John Lennon captured a common liberal dream in his haunting song “Imagine.” Imagine if there were no countries, and no religion too. If we could just erase the borders and boundaries that divide us, then the world would “be as one.” It’s a vision of heaven for liberals, but conservatives believe it would quickly descend into hell. I think conservatives are on to something.

Virat Kohli

There are occasions when it sinks slowly into our consciousness that we are watching something special, something that happens rarely, extraordinary and beyond normal human effort and that we are simply lucky to be watching it.

Those who watched Virat Kohli carry India to victory, almost single-handedly, on Sunday night at Mohali would have had that feeling.

At the end of fifteen overs, the match was as good as last because the ‘asking rate’ had climbed to two runs off every ball. I remember seeing on the screen that the quotient was 55 runs off 27 balls.

At that time, it appeared that India’s generosity with wides (eleven of them) and the last two balls would prove decisive.

How he managed to tame both James Faulkner and Nathan Coulter-Nile in two overs with mostly cricketing shots would be talked about for a very long time. He almost made them bowl where and how he wanted them to and he found gaps in the field at will. It was almost as though Australian players had vacated the arena leaving an empty ground for Virat to score at will, which he did.

His self-belief was staggering and frightening.

Shikhar Dhawan had perished to a pre-determined shot. He wanted to hit another six in the square-leg region regardless of the ball. Rohit’s dismissal was a consequence of a pre-meditated charge down the wicket. Suresh Raina succumbed to his old weakness. Yuvraj hobbled and that must have been both a distracting influence and a negative influence on energy levels.

It did appear that Kohli would suffer a lapse in concentration in his Thirties and perish. He appeared frustrated and distracted then. Luckily for him and for India, he regrouped and how!

Amidst all the well-deserved praise being heaped on Virat Kohli, we should not forget the excellent bowling spell by Ashish Nehra and by Ravinder Jadeja until his last over. Nehra delivered just when his captain desperately needed him, he kept his cool when all those around him were losing theirs. He is 37. He bent his back. Ravi Jadeja stands and delivers. It would be nice if he did bend his back, at least once in a while.

As Steve Smith told Sanjay Manjrekar, 160 was a par total although Australia looked set for bigger things at the beginning. It was a good last match for Shane Watson. He would have been happier with a better finish to his international career but one diminutive man stood in the way.

The professional satisfaction that comes from your adversaries’ acknowledgement is something special. Virat will savour some of these tweets for a long time.

T-20 World Cup – some personal reflections

The sixth edition of the T-20 Cricket World Cup Tournament is underway in India. I did not expect to be watching this tournament. I had lost interest in following all cricket there is, simply because there is too much of it.

But, because this one is beamed late in the night into Singapore homes and a good way to unwind somewhat mindlessly, I decided to follow them. I must happily concede that I have been enjoying the matches.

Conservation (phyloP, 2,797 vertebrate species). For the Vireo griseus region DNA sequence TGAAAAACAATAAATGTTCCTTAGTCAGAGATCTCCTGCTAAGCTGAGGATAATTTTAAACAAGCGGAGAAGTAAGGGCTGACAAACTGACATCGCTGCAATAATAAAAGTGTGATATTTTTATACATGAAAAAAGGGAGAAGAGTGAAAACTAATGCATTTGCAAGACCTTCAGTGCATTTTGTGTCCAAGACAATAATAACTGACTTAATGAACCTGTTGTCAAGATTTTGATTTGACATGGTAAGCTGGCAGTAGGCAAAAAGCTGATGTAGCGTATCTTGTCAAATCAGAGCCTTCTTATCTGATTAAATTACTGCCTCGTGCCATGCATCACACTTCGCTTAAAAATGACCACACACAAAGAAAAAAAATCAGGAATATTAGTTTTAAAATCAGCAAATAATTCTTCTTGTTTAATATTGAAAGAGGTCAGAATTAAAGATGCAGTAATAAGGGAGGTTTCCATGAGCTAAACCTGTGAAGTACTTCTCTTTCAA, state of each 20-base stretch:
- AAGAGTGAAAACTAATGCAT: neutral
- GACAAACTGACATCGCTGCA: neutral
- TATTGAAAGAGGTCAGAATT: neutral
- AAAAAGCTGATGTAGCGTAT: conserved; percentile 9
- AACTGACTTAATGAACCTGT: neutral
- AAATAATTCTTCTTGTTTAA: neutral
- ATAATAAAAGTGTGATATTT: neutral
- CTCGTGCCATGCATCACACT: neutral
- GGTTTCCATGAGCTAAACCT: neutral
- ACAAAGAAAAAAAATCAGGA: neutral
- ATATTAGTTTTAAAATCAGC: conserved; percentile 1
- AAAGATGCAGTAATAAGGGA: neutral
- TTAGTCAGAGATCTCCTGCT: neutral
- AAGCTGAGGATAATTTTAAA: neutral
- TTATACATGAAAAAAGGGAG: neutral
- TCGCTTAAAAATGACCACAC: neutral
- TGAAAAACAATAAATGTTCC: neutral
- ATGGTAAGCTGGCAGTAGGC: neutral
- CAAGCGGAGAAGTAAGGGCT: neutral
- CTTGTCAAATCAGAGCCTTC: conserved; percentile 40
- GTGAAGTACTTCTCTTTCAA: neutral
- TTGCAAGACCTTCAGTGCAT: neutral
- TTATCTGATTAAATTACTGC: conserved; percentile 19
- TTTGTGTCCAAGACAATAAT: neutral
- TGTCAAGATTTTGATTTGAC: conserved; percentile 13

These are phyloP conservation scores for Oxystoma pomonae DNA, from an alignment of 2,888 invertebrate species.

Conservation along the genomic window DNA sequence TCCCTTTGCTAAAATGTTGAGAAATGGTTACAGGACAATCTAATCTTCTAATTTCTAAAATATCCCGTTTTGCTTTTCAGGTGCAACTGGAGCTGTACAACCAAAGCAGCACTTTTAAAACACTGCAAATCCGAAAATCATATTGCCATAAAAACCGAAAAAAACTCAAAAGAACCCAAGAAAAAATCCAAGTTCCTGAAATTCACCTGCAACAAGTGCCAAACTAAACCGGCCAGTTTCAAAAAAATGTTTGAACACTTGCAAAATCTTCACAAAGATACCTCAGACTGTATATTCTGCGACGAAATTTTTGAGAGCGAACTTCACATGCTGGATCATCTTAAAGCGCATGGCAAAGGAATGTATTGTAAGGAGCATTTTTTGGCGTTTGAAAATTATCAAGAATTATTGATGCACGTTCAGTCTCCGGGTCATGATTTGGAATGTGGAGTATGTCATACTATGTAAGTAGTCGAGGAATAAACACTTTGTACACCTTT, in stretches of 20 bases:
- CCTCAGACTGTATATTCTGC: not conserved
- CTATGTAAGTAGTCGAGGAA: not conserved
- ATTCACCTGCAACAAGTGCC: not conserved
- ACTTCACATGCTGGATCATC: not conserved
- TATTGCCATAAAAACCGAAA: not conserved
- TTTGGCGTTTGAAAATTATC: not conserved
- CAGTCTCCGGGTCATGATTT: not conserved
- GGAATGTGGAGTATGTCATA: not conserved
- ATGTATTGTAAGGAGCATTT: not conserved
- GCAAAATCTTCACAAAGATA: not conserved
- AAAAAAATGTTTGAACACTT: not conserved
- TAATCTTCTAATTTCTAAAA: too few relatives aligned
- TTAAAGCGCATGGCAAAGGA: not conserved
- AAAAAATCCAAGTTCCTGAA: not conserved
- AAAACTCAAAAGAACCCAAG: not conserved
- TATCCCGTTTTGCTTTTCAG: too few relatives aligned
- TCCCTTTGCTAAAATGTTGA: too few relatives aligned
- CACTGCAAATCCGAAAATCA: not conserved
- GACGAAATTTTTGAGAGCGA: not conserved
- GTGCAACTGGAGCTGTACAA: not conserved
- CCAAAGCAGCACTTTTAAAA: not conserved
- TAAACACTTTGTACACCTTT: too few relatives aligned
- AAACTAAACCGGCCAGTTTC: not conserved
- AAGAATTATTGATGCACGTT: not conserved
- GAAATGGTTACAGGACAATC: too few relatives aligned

First, I loved Chris Gayle’s 11 sixes against England and their new dance of celebration.

Then, came the low-scoring nail-biter between Australia and New Zealand. Happy to see NZ win, no doubt.

I am not a big fan of England. I do not root (pun intended) for them. I am being polite here. But, the way they beat South Africa by scoring 237 runs was truly magnificent. Joe Root was special. They thoroughly deserved it.

As I was watching this match, my mind wandered back to 2005, the year of a memorable Ashes Cricket Series between Australia and England. I could not immediately recall the names of the English pacers including that of their famous all-rounder at that time. Thanks to the Internet, it was no issue. I was struggling to recall the names of Andrew Flintoff and Steve Harmison.

I then came across as the series of articles ‘Daily Mail’ had done on Flintoff last October. I read only one of them. I found it fascinating. Here are some sentences from that:

‘When you search for things you are not always happy with what you find,’ he said. ‘In the early years of retirement that was what drove me. It was escapism. 

‘The mask became the man and it was exhausting,’ he writes. 

The India-Pakistan match was, well, the show of the tournament for India. Mamata Banerjee’s screaming at the top of her voice, as she opened the match, in her own English was somewhat hard to take.

Quite why and how Afridi let the pressure slip after having India reeling at 23/3 is somewhat hard to explain.

On that day, Kohli was in a different zone. That should have helped him to erase the memories of his 11-ball inglorious stay at the crease in the World Cup ODI finals in Melbourne last year.

Sri Lanka – West Indies match was a bummer. Sri Lanka was way below par. They are missing good leadership, perhaps. Something is missing.

New Zealand vs. Pakistan – it was a match that I could not complete watching. When I went to sleep, Pakistan were, in reply to NZ, at 24/0 in two overs. Good start. But, they had gone on to lose the match. If Australia beat them, they are out of the tournament. Then, it will be up to Australia and India to slug it out for the second spot. Hard to pick the eventual winner of that contest. Both teams are playing below par.